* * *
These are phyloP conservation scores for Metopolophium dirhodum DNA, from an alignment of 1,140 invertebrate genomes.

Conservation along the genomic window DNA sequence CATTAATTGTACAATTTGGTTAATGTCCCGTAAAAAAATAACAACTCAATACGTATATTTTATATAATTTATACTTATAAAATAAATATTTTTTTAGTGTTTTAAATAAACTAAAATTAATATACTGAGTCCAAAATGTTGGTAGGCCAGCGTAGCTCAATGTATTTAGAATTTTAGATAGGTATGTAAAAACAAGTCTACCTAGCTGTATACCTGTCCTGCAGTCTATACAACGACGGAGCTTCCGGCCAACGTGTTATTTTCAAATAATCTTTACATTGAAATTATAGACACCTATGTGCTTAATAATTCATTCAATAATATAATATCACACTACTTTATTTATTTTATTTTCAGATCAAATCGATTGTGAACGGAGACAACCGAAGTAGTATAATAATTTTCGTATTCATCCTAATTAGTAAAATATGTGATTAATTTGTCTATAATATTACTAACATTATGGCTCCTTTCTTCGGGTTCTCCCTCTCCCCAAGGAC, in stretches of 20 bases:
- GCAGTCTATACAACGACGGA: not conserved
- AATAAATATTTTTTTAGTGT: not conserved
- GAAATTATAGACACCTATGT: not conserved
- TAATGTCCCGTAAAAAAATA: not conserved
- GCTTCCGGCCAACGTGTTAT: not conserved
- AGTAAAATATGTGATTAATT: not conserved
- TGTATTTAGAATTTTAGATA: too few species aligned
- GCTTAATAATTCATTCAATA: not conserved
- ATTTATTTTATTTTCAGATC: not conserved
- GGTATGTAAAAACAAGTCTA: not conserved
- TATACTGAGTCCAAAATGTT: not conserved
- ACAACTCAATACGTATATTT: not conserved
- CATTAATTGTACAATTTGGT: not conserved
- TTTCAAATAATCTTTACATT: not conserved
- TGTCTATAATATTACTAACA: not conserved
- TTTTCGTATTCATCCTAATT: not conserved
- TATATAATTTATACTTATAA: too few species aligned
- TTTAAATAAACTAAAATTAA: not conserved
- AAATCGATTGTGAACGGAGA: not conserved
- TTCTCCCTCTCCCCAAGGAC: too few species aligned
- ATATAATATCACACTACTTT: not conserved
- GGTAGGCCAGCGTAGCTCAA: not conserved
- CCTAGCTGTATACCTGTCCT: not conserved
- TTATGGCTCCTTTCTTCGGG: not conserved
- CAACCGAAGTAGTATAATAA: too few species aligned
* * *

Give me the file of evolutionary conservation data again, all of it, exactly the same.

These are phyloP conservation scores for Metopolophium dirhodum DNA, from an alignment of 1,140 invertebrate genomes.

Conservation along the genomic window DNA sequence CATTAATTGTACAATTTGGTTAATGTCCCGTAAAAAAATAACAACTCAATACGTATATTTTATATAATTTATACTTATAAAATAAATATTTTTTTAGTGTTTTAAATAAACTAAAATTAATATACTGAGTCCAAAATGTTGGTAGGCCAGCGTAGCTCAATGTATTTAGAATTTTAGATAGGTATGTAAAAACAAGTCTACCTAGCTGTATACCTGTCCTGCAGTCTATACAACGACGGAGCTTCCGGCCAACGTGTTATTTTCAAATAATCTTTACATTGAAATTATAGACACCTATGTGCTTAATAATTCATTCAATAATATAATATCACACTACTTTATTTATTTTATTTTCAGATCAAATCGATTGTGAACGGAGACAACCGAAGTAGTATAATAATTTTCGTATTCATCCTAATTAGTAAAATATGTGATTAATTTGTCTATAATATTACTAACATTATGGCTCCTTTCTTCGGGTTCTCCCTCTCCCCAAGGAC, in stretches of 20 bases:
- GCAGTCTATACAACGACGGA: not conserved
- AATAAATATTTTTTTAGTGT: not conserved
- GAAATTATAGACACCTATGT: not conserved
- TAATGTCCCGTAAAAAAATA: not conserved
- GCTTCCGGCCAACGTGTTAT: not conserved
- AGTAAAATATGTGATTAATT: not conserved
- TGTATTTAGAATTTTAGATA: too few species aligned
- GCTTAATAATTCATTCAATA: not conserved
- ATTTATTTTATTTTCAGATC: not conserved
- GGTATGTAAAAACAAGTCTA: not conserved
- TATACTGAGTCCAAAATGTT: not conserved
- ACAACTCAATACGTATATTT: not conserved
- CATTAATTGTACAATTTGGT: not conserved
- TTTCAAATAATCTTTACATT: not conserved
- TGTCTATAATATTACTAACA: not conserved
- TTTTCGTATTCATCCTAATT: not conserved
- TATATAATTTATACTTATAA: too few species aligned
- TTTAAATAAACTAAAATTAA: not conserved
- AAATCGATTGTGAACGGAGA: not conserved
- TTCTCCCTCTCCCCAAGGAC: too few species aligned
- ATATAATATCACACTACTTT: not conserved
- GGTAGGCCAGCGTAGCTCAA: not conserved
- CCTAGCTGTATACCTGTCCT: not conserved
- TTATGGCTCCTTTCTTCGGG: not conserved
- CAACCGAAGTAGTATAATAA: too few species aligned